==> +--------------------------------------------------------------------------------------------------------------------------------+
==> | person1                   | person2                   | path                                                                   |
==> +--------------------------------------------------------------------------------------------------------------------------------+
==> | Node[500363]{name:"Mark"} | Node[500364]{name:"Dave"} | [Node[500363]{name:"Mark"},:KNOWS[528536]{},Node[500364]{name:"Dave"}] |
==> | Node[500363]{name:"Mark"} | Node[500364]{name:"Dave"} | [Node[500363]{name:"Mark"},:KNOWS[528538]{},Node[500364]{name:"Dave"}] |
==> +--------------------------------------------------------------------------------------------------------------------------------+
==> 2 rows

If we look under the path column there are two different KNOWS relationships (with ids 528536 and 528538) between Mark and Dave, one going from Mark to Dave and the other from Dave to Mark.

As Michal pointed out in his post having two relationships is unnecessary in this case. We only need a relationship one way, which we can do by not specifying a direction when we create the KNOWS relationship:

MATCH (person1:Person)-[:WORKED_ON]-()<-[:WORKED_ON]-(person2)
CREATE UNIQUE (person1)-[:KNOWS]-(person2)
RETURN person1, person2

Now if we re-run the query to check the relationships between Mark and Dave there is only one:

MATCH path=(person1:Person)-[:KNOWS]-(person2) WHERE person1.name = "Mark" AND person2.name = "Dave" RETURN person1, person2, path

==> +--------------------------------------------------------------------------------------------------------------------------------+
==> | person1                   | person2                   | path                                                                   |
==> +--------------------------------------------------------------------------------------------------------------------------------+
==> | Node[500375]{name:"Mark"} | Node[500376]{name:"Dave"} | [Node[500375]{name:"Mark"},:KNOWS[528560]{},Node[500376]{name:"Dave"}] |
==> +--------------------------------------------------------------------------------------------------------------------------------+
==> 1 row

The relationship goes from Mark to Dave in this case which we can see by executing some queries which take direction into account:

MATCH path=(person1:Person)-[:KNOWS]->(person2) 
WHERE person1.name = "Mark" AND person2.name = "Dave" 
RETURN person1, person2, path

==> +--------------------------------------------------------------------------------------------------------------------------------+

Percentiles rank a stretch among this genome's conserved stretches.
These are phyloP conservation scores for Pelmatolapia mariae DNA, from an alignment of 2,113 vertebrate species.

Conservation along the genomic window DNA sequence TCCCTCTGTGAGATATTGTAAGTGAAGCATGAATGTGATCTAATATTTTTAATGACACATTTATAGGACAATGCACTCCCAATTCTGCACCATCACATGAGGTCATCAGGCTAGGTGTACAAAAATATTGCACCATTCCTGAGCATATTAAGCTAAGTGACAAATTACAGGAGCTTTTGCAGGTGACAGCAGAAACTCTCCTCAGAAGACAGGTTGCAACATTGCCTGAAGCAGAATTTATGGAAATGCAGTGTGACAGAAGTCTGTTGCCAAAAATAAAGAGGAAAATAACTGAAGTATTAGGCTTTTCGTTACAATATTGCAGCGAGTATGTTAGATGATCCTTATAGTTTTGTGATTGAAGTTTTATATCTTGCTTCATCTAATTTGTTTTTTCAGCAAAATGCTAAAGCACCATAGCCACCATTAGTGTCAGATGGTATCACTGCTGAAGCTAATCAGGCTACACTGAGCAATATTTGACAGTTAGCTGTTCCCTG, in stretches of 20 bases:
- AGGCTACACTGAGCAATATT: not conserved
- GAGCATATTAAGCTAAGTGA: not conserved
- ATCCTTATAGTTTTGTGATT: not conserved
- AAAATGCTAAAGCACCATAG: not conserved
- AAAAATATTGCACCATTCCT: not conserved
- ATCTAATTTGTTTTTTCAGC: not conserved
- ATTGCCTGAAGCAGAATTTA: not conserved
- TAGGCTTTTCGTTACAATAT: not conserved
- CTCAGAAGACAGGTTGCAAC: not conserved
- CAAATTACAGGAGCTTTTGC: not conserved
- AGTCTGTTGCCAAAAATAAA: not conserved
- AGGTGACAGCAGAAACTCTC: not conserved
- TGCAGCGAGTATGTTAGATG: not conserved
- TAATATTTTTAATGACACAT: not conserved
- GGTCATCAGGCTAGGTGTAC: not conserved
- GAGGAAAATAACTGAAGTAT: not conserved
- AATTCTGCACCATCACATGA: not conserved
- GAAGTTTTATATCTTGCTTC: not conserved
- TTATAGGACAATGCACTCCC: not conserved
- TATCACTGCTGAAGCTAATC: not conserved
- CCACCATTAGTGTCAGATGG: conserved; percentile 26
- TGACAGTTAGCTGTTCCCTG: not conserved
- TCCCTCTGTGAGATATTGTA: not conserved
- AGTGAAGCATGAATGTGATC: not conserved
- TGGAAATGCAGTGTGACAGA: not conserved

==> | person1                   | person2                   | path                                                                   |
==> +--------------------------------------------------------------------------------------------------------------------------------+
==> | Node[500375]{name:"Mark"} | Node[500376]{name:"Dave"} | [Node[500375]{name:"Mark"},:KNOWS[528560]{},Node[500376]{name:"Dave"}] |
==> +--------------------------------------------------------------------------------------------------------------------------------+
==> 1 row
MATCH path=(person1:Person)<-[:KNOWS]-(person2) 
WHERE person1.name = "Mark" AND person2.name = "Dave" 
RETURN person1, person2, path

==> +--------------------------+
==> | person1 | person2 | path |
==> +--------------------------+
==> +--------------------------+
==> 0 row

 

Do you want to know how to develop your skillset to become a Java Rockstar?

Subscribe to our newsletter to start Rocking right now!

To get you started we give you two of our best selling eBooks for FREE!

JPA Mini Book

Learn how to leverage the power of JPA in order to create robust and flexible Java applications. With this Mini Book, you will get introduced to JPA and smoothly transition to more advanced concepts.

JVM Troubleshooting Guide

The Java virtual machine is really the foundation of any Java EE platform. Learn how to master it with this advanced guide!

Given email address is already subscribed, thank you!
Oops. Something went wrong. Please try again later.
Please provide a valid email address.
Thank you, your sign-up request was successful! Please check your e-mail inbox.
Please complete the CAPTCHA.
Please fill in the required fields.

Leave a Reply


eight + = 10



Java Code Geeks and all content copyright © 2010-2014, Exelixis Media Ltd | Terms of Use | Privacy Policy | Contact
All trademarks and registered trademarks appearing on Java Code Geeks are the property of their respective owners.
Java is a trademark or registered trademark of Oracle Corporation in the United States and other countries.
Java Code Geeks is not connected to Oracle Corporation and is not sponsored by Oracle Corporation.
Do you want to know how to develop your skillset and become a ...
Java Rockstar?

Subscribe to our newsletter to start Rocking right now!

To get you started we give you two of our best selling eBooks for FREE!

Get ready to Rock!
You can download the complementary eBooks using the links below:
Close